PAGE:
But what has brought the matter to a head is that these groups have been operating in Kashmir and India, which is causing international tension.

A report written by Cyril Almeida in the Karachi daily, Dawn, on October 7, raised sufficient denial and prompted enough clarifications from the Foreign Affairs Office and the prime minister for Father McCulloch to say that it is probably on the money.

“The current civilian government, having itself been an explicit backer of these fundamentalist religious groups which support internal and external terrorism, now realises that the intrusion of the military, through its support of such groups, is a threat to the integrity of the civilian government,” Almeida says.

Almeida claims that at an undisclosed meeting held at the office of the prime minister, Nawaz Sharif, on October 3, the civilian government informed the military leadership of the growing international isolation of Pakistan and sought an initial consensus on putting an end to military intelligence interfering with law enforcement against militant groups.

Nawaz also asked for a conclusion to the Pathankot investigation (terrorist attack on an Indian Air Force station in January this year) and a restart to the stalled Mumbai attacks-related trials being held in a Rawalpindi anti-terrorism court.

Almeida recounts that a report from the foreign secretary spoke of the diplomatic isolation that Pakistan is being subjected to and that the talking points of the government are being met with indifference in international capitals.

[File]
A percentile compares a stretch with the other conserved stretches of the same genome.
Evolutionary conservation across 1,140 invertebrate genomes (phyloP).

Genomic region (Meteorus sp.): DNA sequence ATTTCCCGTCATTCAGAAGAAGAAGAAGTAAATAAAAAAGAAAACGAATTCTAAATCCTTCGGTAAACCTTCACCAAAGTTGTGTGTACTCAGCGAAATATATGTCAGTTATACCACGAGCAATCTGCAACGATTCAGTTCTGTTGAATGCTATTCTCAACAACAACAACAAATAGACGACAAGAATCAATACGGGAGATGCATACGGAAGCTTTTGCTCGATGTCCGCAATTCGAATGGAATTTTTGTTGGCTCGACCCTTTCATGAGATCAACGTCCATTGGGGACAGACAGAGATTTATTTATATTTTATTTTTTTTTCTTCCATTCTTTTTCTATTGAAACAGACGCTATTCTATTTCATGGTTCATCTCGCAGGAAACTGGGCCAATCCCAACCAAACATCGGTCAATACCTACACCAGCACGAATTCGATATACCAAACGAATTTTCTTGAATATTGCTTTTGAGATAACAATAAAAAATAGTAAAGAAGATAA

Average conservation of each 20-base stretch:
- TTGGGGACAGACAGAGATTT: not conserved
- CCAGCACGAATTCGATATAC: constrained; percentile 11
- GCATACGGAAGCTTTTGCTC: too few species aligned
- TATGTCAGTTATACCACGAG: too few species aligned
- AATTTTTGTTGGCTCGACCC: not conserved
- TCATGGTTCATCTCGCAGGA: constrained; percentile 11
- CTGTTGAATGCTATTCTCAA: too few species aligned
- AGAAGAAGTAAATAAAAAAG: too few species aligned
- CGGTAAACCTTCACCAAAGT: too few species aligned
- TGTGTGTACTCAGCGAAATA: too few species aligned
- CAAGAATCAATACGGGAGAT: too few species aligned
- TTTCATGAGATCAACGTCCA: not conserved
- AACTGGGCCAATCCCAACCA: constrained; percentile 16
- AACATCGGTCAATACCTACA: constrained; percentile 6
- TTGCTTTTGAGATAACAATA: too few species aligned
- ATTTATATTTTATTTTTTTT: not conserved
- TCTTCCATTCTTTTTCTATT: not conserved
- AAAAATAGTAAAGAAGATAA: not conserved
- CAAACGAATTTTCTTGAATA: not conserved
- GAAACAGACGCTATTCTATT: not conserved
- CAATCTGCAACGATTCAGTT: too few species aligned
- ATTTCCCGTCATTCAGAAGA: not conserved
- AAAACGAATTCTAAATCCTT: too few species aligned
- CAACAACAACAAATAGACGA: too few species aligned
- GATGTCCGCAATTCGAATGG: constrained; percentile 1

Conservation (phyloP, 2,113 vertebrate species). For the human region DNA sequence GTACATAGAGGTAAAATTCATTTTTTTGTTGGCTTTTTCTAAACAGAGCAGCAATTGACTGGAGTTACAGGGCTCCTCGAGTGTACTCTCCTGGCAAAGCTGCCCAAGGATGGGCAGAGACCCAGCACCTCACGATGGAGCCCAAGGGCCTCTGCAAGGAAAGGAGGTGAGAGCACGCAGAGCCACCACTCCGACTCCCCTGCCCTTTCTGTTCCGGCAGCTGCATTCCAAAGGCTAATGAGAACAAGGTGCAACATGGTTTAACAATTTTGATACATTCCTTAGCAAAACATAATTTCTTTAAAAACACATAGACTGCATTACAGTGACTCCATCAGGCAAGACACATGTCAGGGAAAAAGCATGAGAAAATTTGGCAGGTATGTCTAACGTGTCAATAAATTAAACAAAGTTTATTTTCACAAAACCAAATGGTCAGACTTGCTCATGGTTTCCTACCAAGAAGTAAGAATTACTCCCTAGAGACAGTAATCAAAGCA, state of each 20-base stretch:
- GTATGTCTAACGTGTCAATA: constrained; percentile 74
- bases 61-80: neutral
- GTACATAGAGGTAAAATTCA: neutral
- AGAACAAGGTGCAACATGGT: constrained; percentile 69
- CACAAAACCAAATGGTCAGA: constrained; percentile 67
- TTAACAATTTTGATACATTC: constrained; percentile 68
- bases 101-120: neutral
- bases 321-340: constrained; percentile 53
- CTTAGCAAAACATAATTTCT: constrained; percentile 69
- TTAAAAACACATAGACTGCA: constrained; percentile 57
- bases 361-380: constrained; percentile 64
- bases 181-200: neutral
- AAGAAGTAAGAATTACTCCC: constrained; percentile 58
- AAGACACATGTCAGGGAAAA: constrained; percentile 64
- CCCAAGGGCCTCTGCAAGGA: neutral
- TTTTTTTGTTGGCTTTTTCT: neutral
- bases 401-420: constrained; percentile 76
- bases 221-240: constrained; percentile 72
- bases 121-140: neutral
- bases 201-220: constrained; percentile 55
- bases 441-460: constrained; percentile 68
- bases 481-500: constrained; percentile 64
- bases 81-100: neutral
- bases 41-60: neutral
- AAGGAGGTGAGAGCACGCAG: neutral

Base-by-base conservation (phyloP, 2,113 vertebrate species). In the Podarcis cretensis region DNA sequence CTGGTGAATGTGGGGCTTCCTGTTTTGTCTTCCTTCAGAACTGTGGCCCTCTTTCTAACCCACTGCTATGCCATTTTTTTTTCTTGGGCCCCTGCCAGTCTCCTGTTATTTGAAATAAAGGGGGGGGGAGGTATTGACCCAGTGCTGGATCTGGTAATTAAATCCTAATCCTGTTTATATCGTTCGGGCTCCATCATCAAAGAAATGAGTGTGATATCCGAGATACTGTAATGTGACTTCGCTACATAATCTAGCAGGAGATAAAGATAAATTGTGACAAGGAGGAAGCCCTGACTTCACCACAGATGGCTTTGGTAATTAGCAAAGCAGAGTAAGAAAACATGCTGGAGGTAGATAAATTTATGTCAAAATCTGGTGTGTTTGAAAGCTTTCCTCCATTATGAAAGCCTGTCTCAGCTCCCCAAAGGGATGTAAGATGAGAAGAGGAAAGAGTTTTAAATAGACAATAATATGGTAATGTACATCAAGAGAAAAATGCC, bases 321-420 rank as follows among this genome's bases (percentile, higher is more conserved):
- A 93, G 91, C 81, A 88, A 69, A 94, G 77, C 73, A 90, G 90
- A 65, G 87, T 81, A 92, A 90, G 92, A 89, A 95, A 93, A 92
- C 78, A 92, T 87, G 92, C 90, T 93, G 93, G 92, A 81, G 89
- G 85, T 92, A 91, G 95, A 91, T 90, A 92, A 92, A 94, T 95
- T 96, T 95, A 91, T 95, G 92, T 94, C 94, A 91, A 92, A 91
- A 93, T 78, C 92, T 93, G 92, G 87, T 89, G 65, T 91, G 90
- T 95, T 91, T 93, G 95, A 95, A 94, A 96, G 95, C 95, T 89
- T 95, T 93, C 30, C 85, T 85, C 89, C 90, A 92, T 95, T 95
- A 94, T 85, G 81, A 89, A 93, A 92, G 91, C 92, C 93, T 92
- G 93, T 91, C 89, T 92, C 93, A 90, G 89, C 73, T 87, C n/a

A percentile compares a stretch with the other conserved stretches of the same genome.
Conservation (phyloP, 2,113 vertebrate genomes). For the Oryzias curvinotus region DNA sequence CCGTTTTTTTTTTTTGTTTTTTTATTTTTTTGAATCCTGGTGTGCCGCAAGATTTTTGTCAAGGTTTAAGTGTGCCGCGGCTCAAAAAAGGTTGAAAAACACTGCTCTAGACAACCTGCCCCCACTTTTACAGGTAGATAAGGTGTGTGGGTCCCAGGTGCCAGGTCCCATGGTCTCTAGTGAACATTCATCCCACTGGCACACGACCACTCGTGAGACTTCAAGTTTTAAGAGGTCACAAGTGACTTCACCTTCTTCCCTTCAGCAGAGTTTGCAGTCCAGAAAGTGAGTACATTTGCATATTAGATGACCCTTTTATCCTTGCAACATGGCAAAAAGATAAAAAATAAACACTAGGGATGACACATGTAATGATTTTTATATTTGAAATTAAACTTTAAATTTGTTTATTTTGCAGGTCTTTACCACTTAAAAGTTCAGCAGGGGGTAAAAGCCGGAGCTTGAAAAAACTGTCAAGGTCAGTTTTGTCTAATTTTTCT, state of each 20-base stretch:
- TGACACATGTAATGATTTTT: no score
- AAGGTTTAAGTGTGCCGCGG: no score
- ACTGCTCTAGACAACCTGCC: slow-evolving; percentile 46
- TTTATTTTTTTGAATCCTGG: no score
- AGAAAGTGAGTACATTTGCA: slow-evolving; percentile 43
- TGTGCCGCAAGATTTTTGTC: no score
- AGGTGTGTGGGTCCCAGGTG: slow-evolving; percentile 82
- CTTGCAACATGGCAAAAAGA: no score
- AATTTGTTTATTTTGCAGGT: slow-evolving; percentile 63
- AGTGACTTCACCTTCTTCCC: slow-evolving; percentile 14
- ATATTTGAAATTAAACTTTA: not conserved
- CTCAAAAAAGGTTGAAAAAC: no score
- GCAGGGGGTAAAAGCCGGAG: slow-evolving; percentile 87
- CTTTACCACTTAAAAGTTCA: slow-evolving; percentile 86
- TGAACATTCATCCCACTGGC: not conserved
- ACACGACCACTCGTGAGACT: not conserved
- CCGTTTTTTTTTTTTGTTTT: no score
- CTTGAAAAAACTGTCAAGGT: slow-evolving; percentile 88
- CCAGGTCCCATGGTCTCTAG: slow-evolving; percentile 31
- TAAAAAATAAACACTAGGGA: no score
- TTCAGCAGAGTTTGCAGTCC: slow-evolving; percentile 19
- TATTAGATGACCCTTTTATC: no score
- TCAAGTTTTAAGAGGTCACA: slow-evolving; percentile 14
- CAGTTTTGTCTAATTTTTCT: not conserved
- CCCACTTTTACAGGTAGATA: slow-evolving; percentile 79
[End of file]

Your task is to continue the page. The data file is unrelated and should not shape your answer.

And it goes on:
He pointed out that the United States of America wants action taken against the Haqqani (Afghan guerilla insurgents), India wants the Pathankot issue settled and even China has indicated it wants a change of course.

However, the police chief from the Punjab countered by saying that whenever action is taken by civilian authorities, security works behind the scenes to free those who have been arrested.

Almeida then recounts an unprecedented consensus on how to move forward.

But the Lal Masjid Mosque in Islamabad remains an outstanding issue, as its terrorist harbouring practice has continued to thrive under both military and civilian governments.

It was the mosque that organised the crowd baying for Asia’s death outside the court on October 15 and promised kangaroo justice if the authorities do not act.

However, no one has ever been hanged by the state for blasphemy and the government is not keen to make a controversial internationally well-known figure like Asia the first.

But the threats against the judiciary make it reluctant to defend her and the government has willing acquiesced to withholding medical treatment from her under pressure from religious zealots.

The quandary of the judiciary is that if Asia is acquitted, their lives will be in danger and, if they convict her, they will run contrary to the best Islamic minds in the country and further blacken Pakistan’s name on the world scene.

The hope of the government is that it will not have to make any decision on her fate, which leaves the long suffering woman between the devil and the deep blue sea.

Father McCulloch believes that one of the fundamental problems operating in this case is that the legal jurisprudence on blasphemy has never been clearly established, since then-president, Zia-ul Haq, began adding to the laws in the early 1980s.

“In its effort to appease religious fundamentalists and proscribed militant organisations, and at the same time avoid appearing unjust in the commune of nations, the government of Pakistan wants Asia to die in jail rather than be blamed for hanging her itself,” Father McCulloch concludes.